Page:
Masters Home Improvement

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Masters Home Improvement
Subsidiary
Industry Retail, Home Improvement
Founded September 1, 2011 (2011-09-01)
Defunct 11 December 2016 (2016-12-11)[1]
Number of locations

63 (before its closure)

0 (after its closure)
Area served
Australia
Key people
Grant O'Brien (Woolworths Limited CEO), Matt Tyson (Managing Director, Home Improvement), Melinda Smith (Director, Masters)
Revenue IncreaseA$1.1 billion (2016)[2]
DecreaseA$ -234 million (2016)[2]
Parent Woolworths Limited
Website www.masters.com.au

Masters Home Improvement was the trading name of an Australian home improvement chain operated by retailer Woolworths Limited.[3] between September 2011 and December 2016. Masters was created as a way for Woolworths Limited to enter the hardware retail space, which has been historically dominated by Bunnings Warehouse, owned by rival Wesfarmers. The two companies also compete with each other with groceries, liquor, fuel and general merchandise.

The venture was ultimately a failure for Woolworths Limited, accumulating losses of over A$3.2 billion over a 7 year period, and caused Woolworths to exit the hardware industry with all stores being closed and sold off in December 2016.

History[edit]

Woolworths announced its plan to enter the Australian hardware sector via a joint venture with U.S. based hardware chain, Lowe's on 25 August 2009.[4]

The original plan was to develop in excess of 150 stores within a 5 year period.

The Masters brand name was announced on 2 May 2011,[5] coinciding with the launch of a website at masters.com.au.[6] Hans Hulsbosch, who has designed brand identities for Woolworths and Qantas designed the Masters brand and logo.[7] At that time, there were 14 stores under contstruction, with building approval for an additional 10.

The first outlet, located in Braybrook, Victoria, opened to tradesmen on 31 August 2011, and the general public on 1 September 2011.[5] In the Sydney Morning Herald, CEO Don Stallings is attributed as saying that staff will be trained for at least 100 hours, and the stores will offer over 35,000 products.[8] Ways in which Masters will differentiate from its competitors include stores which are more brightly lit, more colourful with polished concrete, large colour signage and store displays, it aims to place more emphasis on attracting female shoppers. Buzzers scattered around the store, which, when pressed, will send a nearby staff member to that location to help out a customer, pagers handed to customers which enables them to continue shopping while their paint is tinted, selling more 'non hardware' lines such as whitegoods as well as having McDonald's restaurants and McCafés in selected stores. In June 2012 Masters launched their transactional website that offers more than 30,000 products nationwide. This gave Masters Home Improvement the title of Australia's first online hardware and home improvement retailer.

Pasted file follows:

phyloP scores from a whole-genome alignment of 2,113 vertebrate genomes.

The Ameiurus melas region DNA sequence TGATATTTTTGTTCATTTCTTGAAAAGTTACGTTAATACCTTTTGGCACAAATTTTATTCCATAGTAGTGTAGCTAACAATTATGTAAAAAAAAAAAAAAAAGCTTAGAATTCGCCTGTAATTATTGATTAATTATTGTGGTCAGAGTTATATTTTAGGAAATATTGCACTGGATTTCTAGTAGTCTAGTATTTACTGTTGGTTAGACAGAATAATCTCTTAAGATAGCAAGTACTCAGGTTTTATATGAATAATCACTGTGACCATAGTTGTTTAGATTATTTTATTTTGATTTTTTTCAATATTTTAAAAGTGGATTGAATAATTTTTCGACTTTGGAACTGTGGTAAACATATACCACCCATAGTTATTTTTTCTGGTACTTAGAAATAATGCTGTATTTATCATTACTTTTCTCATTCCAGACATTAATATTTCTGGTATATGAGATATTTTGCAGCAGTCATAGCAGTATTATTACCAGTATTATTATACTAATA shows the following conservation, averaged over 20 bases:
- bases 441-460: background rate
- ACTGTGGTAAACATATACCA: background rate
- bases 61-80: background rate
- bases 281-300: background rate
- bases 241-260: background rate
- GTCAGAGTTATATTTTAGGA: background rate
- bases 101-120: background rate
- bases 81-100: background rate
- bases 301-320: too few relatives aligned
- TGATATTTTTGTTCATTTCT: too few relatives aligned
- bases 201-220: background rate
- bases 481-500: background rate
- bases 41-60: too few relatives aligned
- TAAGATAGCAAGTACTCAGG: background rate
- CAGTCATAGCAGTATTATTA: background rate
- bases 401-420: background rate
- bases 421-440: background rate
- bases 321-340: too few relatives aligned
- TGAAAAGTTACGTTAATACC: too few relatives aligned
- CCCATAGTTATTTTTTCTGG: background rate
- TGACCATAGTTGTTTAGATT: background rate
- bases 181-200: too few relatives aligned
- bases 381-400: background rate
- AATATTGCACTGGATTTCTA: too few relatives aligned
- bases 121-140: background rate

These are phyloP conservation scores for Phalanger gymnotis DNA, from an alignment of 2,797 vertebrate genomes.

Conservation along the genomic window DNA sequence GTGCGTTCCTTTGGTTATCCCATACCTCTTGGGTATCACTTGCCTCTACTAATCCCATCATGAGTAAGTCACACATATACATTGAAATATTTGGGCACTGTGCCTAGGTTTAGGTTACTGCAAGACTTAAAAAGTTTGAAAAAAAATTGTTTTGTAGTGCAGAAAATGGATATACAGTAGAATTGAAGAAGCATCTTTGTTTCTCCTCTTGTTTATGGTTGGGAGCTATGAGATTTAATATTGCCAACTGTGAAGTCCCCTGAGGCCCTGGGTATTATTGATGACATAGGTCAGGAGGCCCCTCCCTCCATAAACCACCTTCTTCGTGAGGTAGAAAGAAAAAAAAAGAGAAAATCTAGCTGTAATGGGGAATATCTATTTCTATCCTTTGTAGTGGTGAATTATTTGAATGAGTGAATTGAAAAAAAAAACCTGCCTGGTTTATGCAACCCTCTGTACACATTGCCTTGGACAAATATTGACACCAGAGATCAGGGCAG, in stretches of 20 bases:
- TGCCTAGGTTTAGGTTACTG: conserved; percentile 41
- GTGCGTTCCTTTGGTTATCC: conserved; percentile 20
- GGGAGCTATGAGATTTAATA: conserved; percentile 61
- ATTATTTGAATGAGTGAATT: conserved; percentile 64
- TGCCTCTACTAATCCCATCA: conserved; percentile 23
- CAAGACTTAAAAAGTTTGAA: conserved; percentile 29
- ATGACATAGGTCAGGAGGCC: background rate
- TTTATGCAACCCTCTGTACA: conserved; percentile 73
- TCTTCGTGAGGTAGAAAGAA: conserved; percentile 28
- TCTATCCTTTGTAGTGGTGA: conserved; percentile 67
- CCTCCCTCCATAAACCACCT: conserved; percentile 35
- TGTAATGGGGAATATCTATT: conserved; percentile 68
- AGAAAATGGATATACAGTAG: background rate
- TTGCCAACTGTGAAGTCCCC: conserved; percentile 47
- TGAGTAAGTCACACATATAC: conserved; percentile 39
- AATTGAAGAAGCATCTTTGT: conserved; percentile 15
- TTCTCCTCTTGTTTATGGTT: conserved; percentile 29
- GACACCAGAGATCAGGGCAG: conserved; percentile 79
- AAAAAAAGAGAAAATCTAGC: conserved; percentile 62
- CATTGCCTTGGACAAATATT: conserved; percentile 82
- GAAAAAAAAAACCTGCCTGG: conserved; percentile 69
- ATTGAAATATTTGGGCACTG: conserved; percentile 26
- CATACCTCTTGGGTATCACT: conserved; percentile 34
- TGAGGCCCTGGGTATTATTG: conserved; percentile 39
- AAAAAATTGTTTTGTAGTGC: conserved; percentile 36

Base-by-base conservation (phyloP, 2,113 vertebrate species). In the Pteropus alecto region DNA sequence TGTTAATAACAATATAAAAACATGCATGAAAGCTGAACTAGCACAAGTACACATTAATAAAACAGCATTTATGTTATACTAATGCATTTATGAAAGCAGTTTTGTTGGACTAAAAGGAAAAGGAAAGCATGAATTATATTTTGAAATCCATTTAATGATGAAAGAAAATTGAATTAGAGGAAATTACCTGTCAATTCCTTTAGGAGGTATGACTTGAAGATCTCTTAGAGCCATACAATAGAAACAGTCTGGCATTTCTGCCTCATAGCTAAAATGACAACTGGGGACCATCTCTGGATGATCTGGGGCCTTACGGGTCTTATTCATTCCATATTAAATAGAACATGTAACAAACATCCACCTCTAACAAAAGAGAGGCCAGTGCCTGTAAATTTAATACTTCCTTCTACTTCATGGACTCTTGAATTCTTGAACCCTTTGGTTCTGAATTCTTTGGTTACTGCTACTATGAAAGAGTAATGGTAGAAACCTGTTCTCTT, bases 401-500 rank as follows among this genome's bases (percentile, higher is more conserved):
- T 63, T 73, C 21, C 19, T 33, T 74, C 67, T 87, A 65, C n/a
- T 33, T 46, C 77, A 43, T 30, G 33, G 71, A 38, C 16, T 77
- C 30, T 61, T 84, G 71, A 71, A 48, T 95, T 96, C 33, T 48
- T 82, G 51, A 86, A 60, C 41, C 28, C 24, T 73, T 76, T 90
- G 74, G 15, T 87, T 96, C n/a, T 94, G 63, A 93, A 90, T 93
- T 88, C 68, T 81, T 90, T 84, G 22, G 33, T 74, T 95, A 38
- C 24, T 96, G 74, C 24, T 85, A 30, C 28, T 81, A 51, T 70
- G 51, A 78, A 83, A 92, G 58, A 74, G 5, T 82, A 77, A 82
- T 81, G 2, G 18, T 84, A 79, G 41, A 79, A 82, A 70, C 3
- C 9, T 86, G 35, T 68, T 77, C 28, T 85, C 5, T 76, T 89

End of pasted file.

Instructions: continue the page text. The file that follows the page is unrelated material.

The first store in Queensland (QLD) opened at Springfield in October 2011; the first store in New South Wales (NSW) opened at Gregory Hills in December 2011; the first store in Western Australia opened at Baldivis in August 2012 and the first store in South Australia (SA) opened in Mount Gambier in August 2012.[9] A second store in SA followed at Adelaide Airport in December 2014.